I’ve recently discovered a new Sunday hop to fill the void left by the closing of Six Sentence Sunday.
It’s called Sneak Peek Sunday!
The idea is to post six paragraphs (no more, no less) from either a work in progress (WIP) or a published work. I have lots to choose from.
Here’s a sneak peek from my Loving Leonardo — A Victorian polyamorous love story, with a touch of reader-interactive art history. This portion from the beginning of the tale involves Ellie knocking on Nicolas’ door and proposing marriage to a man completely comfortable with his life to this point. Needless to say he’s shocked that this stranger, this bold-as-brass American, would suggest such a thing.
I rubbed the point between my eyes.
She asked, “As a friend, may I leave your title aside and call you Nicolas?” At my nod she continued. “Nicolas, I’m no fool. For all that I’m a progressive woman: I live in a man’s world. And while society may change in the future, I’m hindered in the here and now. It would be difficult to travel on my own, and certainly tracking down homoerotic artworks would be next to impossible for a woman. I wouldn’t even know how to ask about them; trained proficient I’m not. Were we to marry, I see advantage for the both of us outside this venture.”
“Yes, you’ll be free to love who you will without society casting rude speculations your way. And aside from my being free to be who I am, I’ll benefit by a social standing that will allow me to affect change from within society.”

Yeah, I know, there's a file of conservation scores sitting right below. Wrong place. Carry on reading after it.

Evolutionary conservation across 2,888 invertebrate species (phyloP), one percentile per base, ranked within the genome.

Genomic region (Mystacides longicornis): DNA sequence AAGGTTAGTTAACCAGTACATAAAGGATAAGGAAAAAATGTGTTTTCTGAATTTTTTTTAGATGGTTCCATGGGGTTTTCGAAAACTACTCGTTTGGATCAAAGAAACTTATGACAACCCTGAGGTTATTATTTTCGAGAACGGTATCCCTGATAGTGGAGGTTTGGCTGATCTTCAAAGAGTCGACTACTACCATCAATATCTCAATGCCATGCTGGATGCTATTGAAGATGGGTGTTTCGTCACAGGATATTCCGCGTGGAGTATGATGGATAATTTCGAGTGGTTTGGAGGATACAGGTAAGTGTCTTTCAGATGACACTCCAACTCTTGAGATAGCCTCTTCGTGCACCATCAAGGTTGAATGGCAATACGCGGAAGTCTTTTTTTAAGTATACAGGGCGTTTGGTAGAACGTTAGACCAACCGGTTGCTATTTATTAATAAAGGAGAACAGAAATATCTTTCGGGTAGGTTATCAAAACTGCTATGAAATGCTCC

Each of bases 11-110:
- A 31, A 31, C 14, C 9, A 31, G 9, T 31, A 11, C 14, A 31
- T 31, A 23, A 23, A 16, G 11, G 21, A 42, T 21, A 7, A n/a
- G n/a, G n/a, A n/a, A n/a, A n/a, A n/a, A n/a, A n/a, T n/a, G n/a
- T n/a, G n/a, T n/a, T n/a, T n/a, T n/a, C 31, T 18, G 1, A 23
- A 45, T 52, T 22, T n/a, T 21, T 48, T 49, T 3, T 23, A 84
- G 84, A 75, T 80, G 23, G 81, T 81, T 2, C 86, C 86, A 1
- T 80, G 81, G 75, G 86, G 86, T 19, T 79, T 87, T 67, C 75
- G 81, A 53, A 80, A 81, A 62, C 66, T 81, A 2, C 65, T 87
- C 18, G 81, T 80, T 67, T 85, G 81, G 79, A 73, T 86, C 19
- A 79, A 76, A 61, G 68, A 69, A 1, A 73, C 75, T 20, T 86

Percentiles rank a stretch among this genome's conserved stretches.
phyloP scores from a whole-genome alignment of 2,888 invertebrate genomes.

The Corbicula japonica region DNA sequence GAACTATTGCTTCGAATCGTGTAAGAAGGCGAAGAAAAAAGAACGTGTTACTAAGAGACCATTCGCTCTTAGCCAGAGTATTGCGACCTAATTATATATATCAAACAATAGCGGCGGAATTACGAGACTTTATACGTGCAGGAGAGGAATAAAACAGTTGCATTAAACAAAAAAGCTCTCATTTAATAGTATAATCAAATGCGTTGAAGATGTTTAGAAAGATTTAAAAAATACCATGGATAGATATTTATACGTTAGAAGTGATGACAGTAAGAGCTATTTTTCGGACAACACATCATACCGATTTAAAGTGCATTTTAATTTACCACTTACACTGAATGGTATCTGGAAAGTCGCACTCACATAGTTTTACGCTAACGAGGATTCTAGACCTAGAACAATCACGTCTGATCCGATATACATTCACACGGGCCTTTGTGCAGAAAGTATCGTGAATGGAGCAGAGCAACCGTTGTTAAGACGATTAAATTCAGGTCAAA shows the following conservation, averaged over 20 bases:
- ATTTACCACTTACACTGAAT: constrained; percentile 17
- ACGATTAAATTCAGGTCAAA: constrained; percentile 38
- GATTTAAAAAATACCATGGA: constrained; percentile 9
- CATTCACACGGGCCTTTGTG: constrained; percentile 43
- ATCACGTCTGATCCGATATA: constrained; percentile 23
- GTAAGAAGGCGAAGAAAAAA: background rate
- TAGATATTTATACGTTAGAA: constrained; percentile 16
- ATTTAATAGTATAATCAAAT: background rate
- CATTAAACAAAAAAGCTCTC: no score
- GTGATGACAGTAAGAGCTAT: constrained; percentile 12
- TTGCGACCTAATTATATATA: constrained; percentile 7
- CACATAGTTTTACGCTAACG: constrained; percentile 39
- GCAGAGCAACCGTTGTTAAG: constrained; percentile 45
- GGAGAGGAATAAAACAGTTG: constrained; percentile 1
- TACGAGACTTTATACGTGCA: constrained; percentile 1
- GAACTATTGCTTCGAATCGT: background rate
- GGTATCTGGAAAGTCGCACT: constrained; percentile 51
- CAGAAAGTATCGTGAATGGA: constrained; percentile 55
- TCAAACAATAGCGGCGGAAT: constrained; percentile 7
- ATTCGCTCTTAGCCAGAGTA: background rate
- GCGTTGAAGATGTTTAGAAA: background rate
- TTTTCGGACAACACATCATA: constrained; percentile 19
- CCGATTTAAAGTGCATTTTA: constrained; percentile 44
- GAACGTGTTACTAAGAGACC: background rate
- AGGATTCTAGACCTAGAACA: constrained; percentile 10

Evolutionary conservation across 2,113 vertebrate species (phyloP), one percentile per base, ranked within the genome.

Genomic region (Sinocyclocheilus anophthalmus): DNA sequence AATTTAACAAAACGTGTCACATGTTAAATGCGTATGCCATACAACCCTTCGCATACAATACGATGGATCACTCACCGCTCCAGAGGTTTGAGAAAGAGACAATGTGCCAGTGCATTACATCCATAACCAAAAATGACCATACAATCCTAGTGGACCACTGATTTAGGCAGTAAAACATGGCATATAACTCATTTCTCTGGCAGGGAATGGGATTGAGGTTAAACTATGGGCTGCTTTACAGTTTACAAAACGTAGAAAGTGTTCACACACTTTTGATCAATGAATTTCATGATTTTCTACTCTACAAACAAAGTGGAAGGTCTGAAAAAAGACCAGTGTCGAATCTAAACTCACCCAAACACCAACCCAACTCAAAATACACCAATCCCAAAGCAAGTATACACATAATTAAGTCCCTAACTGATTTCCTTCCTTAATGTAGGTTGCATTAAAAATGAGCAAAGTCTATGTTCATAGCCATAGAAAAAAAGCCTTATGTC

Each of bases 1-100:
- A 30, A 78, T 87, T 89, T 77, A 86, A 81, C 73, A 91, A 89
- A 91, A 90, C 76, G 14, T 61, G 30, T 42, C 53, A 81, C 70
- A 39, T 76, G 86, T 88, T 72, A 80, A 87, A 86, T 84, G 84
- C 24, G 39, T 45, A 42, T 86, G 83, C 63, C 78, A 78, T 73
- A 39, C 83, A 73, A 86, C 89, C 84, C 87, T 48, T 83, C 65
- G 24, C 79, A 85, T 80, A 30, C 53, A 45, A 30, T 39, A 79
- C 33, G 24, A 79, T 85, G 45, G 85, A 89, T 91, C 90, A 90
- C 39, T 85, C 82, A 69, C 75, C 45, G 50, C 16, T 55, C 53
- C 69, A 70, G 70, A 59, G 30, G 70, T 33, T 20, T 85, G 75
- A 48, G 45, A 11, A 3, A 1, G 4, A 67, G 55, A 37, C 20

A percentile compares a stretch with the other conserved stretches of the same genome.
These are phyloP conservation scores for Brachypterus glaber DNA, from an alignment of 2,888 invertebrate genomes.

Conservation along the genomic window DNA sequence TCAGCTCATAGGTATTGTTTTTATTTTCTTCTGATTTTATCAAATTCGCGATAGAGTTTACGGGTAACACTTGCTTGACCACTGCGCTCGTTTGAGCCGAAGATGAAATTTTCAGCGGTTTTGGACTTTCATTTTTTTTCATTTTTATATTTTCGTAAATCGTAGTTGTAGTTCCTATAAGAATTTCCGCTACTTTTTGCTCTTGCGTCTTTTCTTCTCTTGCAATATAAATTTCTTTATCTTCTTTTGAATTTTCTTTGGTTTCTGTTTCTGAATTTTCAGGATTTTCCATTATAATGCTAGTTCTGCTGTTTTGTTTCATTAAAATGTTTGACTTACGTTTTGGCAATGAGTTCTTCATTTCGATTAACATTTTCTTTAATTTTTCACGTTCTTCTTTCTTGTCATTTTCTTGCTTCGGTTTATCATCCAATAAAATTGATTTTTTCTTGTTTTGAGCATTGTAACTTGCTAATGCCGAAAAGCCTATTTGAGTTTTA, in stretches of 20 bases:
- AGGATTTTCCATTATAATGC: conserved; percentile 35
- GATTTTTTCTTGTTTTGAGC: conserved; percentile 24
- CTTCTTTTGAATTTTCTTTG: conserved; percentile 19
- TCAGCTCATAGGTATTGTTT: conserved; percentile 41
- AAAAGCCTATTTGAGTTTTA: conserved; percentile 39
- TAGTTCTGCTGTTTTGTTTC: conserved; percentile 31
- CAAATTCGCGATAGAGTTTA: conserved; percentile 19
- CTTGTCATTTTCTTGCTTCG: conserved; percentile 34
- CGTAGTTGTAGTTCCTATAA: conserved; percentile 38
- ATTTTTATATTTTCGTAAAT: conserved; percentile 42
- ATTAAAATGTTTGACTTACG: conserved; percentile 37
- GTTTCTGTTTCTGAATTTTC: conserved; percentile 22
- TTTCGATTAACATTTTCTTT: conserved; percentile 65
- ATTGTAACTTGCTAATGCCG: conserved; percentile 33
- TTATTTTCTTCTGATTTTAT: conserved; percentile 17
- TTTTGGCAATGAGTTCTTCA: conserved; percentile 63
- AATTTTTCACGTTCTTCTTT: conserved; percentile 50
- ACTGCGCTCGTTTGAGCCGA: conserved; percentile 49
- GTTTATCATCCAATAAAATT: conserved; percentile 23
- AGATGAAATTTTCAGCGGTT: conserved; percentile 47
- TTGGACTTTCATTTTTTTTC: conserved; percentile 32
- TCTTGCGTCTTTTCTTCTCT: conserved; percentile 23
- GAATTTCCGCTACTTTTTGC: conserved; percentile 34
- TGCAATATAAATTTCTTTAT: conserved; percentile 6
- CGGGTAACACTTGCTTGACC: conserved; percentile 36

I considered her a moment. Miss Elenora Schwaab was an extremely pleasant-looking young woman with her wise blue eyes and cinnamon hair. She was fit and fashionable, and without a doubt a highly-educated and intelligent person. Her ready humor and matter-of-factness were also quite appealing. Yes, I could see myself enjoying this woman’s companionship if nothing else.
Running down a list of potential advantages of marrying someone not shocked or repulsed by my nature, I surprised myself by finding her proposal no less than brilliant. Many marriages started with far less. Still, there was one bit that must be addressed. It had always been my understanding that one day I’d be pressed to marry and sire children. When one inherits the title of Earl, especially a Halstead Earl, there are responsibilities one must naturally live up to. But until that hourglass ran out, I considered myself free to love and enjoy whom I would. To be fair she’d have to be told. “I must tell you that I have obligations to my title and estate. These obligations would necessitate my producing an heir in the future.”
Read their entire discussion on Amazon.com.
Look Inside Loving Leonardo using Amazon’s Look Inside feature.
Here’s the trailer ~